Monday, 30 June 2014

Enterprise integration - PHP and Java over Thrift

Sometimes integration between different platforms is a must. In an ideal world you would roll the same platform across all your infrastructure, but in reality that is not always possible. The first thing that springs in mind when you have different platforms is web services such as REST, SOAP or XML-RPC(if you lived in a cave for the past 10 years - no offense to those who still run it for "legacy" reasons). It's natural to think of these solutions, since most people noways will publish their APIs over HTTP. Communicating over HTTP is slow and it's perfectly fine for third-party integrations in most cases, because there are no great expectations performance wise. But what if the integration is done internally and two pieces of your infrastructure, that run on top of different platforms, need to be integrated? Is it acceptable that for every HTTP request to your application you make another HTTP request? If it is, then please stop reading this, I am wasting your time. If it's not then read on.
There is a better way for integration and that is what giants such as Google or Facebook are doing. Google has Protocol Buffers and Facebook has Apache Thrift. Let's have a quick look at both.

What Are Protocol Buffers?

Protocol buffers are Google's language-neutral, platform-neutral, extensible mechanism for serializing structured data – think XML, but smaller, faster, and simpler. You define how you want your data to be structured once, then you can use special generated source code to easily write and read your structured data to and from a variety of data streams and using a variety of languages – Java, C++, or Python.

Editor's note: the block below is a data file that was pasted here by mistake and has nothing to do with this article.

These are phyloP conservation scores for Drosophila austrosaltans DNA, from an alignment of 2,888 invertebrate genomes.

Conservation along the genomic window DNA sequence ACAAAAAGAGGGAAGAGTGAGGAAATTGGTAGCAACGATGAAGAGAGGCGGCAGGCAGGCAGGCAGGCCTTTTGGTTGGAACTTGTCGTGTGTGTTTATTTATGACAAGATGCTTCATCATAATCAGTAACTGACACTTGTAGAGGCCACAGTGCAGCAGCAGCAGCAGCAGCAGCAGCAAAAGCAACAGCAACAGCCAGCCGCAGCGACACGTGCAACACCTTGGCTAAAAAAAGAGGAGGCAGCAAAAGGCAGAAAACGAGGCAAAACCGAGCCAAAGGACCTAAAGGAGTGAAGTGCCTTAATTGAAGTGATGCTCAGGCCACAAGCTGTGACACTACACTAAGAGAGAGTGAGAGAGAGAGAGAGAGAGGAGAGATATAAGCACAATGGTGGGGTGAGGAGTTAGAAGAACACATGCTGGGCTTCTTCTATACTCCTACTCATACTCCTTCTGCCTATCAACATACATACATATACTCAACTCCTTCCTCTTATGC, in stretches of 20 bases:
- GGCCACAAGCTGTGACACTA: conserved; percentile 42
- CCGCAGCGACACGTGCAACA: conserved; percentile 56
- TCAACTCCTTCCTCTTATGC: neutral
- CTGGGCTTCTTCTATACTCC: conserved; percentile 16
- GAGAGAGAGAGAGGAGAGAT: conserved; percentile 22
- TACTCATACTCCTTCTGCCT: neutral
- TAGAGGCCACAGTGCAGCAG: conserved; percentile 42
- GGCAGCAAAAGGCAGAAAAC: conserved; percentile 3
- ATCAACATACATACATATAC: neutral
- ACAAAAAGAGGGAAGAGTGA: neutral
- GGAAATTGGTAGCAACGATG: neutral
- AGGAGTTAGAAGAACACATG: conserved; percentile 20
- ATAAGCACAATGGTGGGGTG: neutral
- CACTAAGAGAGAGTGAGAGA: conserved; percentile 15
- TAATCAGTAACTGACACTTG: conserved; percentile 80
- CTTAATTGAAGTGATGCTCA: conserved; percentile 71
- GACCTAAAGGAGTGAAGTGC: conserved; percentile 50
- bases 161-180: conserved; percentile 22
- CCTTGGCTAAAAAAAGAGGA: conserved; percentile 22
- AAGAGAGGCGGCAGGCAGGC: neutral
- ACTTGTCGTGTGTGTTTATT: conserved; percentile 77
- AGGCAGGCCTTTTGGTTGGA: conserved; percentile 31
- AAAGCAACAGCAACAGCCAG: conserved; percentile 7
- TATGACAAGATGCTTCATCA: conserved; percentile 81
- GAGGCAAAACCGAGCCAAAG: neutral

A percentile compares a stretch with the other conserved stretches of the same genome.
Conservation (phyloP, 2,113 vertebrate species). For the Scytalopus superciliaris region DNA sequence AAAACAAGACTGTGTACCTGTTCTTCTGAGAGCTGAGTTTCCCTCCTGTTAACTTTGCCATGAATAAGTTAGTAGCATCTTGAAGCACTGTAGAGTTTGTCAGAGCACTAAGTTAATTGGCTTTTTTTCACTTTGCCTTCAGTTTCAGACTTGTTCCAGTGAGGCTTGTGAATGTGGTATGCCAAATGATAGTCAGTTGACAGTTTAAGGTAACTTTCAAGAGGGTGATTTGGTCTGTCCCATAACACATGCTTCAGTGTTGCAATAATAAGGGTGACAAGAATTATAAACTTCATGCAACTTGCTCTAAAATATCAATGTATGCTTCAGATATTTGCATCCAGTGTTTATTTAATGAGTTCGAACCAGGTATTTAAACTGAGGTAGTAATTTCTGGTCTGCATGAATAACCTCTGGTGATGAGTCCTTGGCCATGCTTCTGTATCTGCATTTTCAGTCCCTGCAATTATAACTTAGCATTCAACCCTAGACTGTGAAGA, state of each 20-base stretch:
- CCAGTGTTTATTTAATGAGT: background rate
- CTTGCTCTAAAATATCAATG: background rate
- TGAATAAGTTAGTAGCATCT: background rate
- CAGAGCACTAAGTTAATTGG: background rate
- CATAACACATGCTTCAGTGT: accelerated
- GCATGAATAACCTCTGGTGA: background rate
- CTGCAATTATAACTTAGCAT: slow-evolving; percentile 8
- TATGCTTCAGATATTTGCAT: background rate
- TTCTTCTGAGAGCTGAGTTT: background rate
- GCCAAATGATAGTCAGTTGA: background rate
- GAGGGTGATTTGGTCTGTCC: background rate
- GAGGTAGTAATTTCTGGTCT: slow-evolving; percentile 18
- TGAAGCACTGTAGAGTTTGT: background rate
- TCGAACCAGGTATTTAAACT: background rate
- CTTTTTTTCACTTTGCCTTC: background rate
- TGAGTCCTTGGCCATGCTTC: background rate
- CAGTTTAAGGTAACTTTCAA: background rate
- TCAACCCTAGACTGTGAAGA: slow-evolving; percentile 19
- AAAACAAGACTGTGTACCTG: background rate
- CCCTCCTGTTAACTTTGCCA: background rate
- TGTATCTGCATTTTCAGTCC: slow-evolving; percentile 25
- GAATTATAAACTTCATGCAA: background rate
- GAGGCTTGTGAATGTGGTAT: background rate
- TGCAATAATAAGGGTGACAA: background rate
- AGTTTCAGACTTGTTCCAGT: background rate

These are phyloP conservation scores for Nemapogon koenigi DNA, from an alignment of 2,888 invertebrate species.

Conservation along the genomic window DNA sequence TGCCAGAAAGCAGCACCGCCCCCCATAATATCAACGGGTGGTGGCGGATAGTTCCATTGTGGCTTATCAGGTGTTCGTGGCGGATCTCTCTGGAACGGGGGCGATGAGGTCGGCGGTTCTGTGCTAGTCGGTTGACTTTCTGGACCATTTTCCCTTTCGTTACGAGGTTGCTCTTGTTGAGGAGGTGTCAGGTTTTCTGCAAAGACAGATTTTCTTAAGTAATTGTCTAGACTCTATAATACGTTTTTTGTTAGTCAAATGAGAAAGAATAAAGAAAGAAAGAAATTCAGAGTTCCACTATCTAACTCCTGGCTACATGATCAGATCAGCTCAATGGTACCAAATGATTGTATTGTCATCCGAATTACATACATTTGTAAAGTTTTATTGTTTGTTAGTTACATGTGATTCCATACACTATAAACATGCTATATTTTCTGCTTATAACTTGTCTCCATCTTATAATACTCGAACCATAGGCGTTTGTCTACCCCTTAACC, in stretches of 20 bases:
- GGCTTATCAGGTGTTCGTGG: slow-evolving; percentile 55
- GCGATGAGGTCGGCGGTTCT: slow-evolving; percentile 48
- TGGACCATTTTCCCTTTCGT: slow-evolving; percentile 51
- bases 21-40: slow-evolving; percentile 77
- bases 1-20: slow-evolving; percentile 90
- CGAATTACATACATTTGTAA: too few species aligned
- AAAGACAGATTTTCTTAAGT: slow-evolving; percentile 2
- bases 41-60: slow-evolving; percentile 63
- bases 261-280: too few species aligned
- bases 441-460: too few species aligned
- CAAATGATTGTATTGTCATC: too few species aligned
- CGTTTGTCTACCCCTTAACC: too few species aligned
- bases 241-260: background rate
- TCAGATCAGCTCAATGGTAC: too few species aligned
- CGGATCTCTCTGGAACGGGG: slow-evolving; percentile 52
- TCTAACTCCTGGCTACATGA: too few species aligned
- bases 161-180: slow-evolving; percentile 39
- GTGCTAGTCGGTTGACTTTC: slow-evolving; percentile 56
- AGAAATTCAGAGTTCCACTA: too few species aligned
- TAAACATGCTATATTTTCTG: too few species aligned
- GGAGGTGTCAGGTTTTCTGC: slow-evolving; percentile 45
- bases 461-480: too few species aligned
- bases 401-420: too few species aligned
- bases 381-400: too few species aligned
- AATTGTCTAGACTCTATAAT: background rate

What is Apache Thrift?

The Apache Thrift software framework, for scalable cross-language services development, combines a software stack with a code generation engine to build services that work efficiently and seamlessly between C++, Java, Python, PHP, Ruby, Erlang, Perl, Haskell, C#, Cocoa, JavaScript, Node.js, Smalltalk, OCaml and Delphi and other languages.

Java+PHP, Protocol Buffers or Thrift?

The answer is obvious, PHP is only supported by Thrift. If you look at the list of languages supported by Thift, it will be the natural choice for many. Facebook have developed it internally, it works great for them at a massive scale, which means it should be brilliant for you also.
In order to be able to use Thrift, you must download it and install it. Please follow the instructions on the official site. Please note that you don't need Thrift installed to run my example, just clone the repository from Github: git clone

Java Server, PHP client

Let's say that we want to consume the services of a Java application from PHP. The reverse is also possible and quite easy to accomplish, as you will see. The Java application is a doughnut vending machine and the client has the possibility of having a look at what's available and ordering.
The most essential part in understanding Thrift is understanding it's Interface Definition Language(IDL). Based on the IDL file(s), Thrift will compile your server and you client in any of the supported languages. Let's have a look at our IDL file: